Get Down And Get Dirty. The New Technical Checks To The Irish Driving Test
The latest round of changes to the Irish Driving Test were implemented on, Feb.14th 2005, as part of a chain of E.U.Directives.
Test Candidates are now required to have a basic level of mechanical knowledge, which any good professional School of Motoring would have been teaching from day one in any event.
The car of today is a very different beast compared with its grandparents and any driver, young or old, should have a range of skills that enable them to identify problems and take the necessary remedial action.
The Driving Examiner will select three questions at random from a list of technical aspects which will include opening the bonnet. While it is not exactly space technology, the ability to identify this range of equipment and to describe how individual checks would be performed, does require some thought and a little practise. Some of the equipment will have accompanying warning lights on the instrument panel some does not, so some of the requirements will already be known (hopefully!)
Candidates will be asked to explain how they would perform checks on three out of the following list:-
Engine Oil: Coolant: Steering: Brakes: Horn: Indicators: Lights: Tyres: Reflectors: Windscreen washer.
The under the Bonnet checks relate to:-Power Steering Fluid; Brake Fluid; Engine Oil; Engine Coolant; and Windscreen washer Fluid. In a newer car all of these pieces of equipment are easily identifiable by coloured tops to the various reservoirs, which have an easily recognisable icon painted or etched into them. The location of these five essential items does vary a little from model to model so if you have changed your car in the lead up to the Driving Test then spend a few minutes double checking.
In the event of very bad weather (rarely a feature of the Irish climate) it is unlikely that the Examiner will ask for the bonnet to be opened but since he or she has already spent time outside the car, checking brake lights and indicators and paperwork, it?s not impossible. If he or she is a fisherman or a boating enthusiast then a few drops of rain will be water off a duck?s back. Just keep an eye on the weather and ensure that your heater or demist controls are pre-set .Two persons in the car during rainy weather will mist up the windows extremely quickly and the candidate needs to be equally deft with the controls.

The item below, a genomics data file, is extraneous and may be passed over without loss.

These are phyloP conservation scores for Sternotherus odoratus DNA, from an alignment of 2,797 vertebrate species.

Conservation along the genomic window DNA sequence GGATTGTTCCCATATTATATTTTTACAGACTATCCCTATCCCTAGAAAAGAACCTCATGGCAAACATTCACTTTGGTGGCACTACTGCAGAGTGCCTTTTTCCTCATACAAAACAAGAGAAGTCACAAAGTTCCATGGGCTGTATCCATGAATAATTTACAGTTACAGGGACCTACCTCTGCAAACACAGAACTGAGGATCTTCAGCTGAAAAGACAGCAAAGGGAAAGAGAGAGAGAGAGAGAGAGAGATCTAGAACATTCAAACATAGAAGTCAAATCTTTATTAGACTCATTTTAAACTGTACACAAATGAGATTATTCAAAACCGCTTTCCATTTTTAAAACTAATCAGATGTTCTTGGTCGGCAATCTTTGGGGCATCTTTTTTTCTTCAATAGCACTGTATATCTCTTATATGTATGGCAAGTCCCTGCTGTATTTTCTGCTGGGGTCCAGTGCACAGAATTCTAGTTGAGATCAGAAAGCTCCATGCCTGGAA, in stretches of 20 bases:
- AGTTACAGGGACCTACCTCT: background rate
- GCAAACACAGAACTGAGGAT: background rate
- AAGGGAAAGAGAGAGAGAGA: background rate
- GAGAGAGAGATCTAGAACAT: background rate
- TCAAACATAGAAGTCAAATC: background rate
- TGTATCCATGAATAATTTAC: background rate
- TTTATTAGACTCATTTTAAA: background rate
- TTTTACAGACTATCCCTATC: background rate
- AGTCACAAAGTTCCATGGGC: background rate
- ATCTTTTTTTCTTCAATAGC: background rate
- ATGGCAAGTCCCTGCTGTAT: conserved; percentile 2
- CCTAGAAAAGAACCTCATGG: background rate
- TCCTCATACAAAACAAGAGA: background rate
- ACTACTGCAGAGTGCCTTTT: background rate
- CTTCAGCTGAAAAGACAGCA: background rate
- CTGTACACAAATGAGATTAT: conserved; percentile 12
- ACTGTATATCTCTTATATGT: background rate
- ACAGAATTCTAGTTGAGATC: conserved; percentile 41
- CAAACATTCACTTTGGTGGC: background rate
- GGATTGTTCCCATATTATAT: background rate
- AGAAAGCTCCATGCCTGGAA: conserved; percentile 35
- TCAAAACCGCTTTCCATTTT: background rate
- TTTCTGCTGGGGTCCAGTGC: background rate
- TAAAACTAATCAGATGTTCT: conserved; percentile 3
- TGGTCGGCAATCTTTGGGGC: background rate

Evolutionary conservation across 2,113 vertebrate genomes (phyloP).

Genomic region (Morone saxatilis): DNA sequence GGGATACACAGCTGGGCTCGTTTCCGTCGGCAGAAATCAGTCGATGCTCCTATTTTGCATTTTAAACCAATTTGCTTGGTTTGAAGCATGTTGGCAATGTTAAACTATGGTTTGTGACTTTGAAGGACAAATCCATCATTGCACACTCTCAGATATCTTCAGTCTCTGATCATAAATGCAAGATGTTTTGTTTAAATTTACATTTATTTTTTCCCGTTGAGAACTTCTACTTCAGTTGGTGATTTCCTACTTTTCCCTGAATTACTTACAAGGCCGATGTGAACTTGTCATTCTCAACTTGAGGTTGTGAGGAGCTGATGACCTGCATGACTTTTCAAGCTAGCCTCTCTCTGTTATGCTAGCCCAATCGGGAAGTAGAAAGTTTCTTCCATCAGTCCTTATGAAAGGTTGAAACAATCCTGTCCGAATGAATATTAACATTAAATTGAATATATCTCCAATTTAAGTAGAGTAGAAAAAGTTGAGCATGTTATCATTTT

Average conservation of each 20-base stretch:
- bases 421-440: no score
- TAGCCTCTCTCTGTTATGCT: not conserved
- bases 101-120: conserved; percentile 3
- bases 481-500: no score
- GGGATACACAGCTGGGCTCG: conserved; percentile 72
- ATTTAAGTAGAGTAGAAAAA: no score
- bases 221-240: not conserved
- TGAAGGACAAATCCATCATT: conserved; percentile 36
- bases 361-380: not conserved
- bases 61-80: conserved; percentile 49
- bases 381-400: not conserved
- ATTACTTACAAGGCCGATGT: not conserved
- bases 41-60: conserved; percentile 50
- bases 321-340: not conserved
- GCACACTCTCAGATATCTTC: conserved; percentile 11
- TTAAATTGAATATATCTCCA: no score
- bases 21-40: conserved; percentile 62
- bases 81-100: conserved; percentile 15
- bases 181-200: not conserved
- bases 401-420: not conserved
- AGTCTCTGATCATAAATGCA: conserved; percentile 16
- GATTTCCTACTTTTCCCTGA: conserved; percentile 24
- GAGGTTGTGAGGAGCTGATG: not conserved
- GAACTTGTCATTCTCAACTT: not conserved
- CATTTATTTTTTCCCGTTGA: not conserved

Questions on brakes will cover both the footbrake and handbrake, and on steering will deal with cars that both have power steering and those that don?t .Of course there are still a few older cars out there without P.A.S. It?s worth adding to the list , one more item of importance to the Driver?that of the Alternator and it?s drive belt .The fact that all the above need to be demonstrated on the Driving Test should not detract from the need to perform these checks on a regular weekly basis. It is precisely because of the importance of all these pieces of equipment and their monitoring, that it was deemed essential to include them in the scope of the Driving Test.
Show Me ?Tell Me??..Below is an example of the question and answer technique to one of the Test Questions .The full questions and answers will be provided in another follow up article and on the Astral School of Motoring website shortly.
Checking the Oil Level. ?Show me the Oil filler cap and tell me how you would check for the correct level of Oil in the Engine??Examiner ?Here is the oil filler cap and to check the oil level I would first withdraw the Oil Dip Stick, wipe it clean and then replace it momentarily. I would then withdraw the dip stick again and ensure that the level of oil showing was between the minimum and maximum marks on the base of the dip stick, preferably nearer the maximum mark. In the event of the oil level being lower than the half way mark I would top up to the maximum level??Candidate
This latter sentence has been put in for good measure since it?s not much good knowing how you would check the oil if you didn?t then follow through on the result!
Since all equipment in your car needs to be in tip top shape and regularly inspected if we are to stay safe and avoid accidents, look on the acquisition of these technical skills as two sides of the same coin ?.Safety and Economy .If you look after your equipment you will be both safe and economic. In a number of future articles we will explore the advantages of correct techniques and the impact they will have on your safety AND your bank balance.
About the Author: Robin Piggott has spent a lifetime on four wheels(almost)and is now embarked on a journey to inform and help a new generation of Drivers.He runs a Driving School in Limerick Ireland.His web site is undergoing a makeover right now and these articles are part of this process. http://www.astralmotoring.ie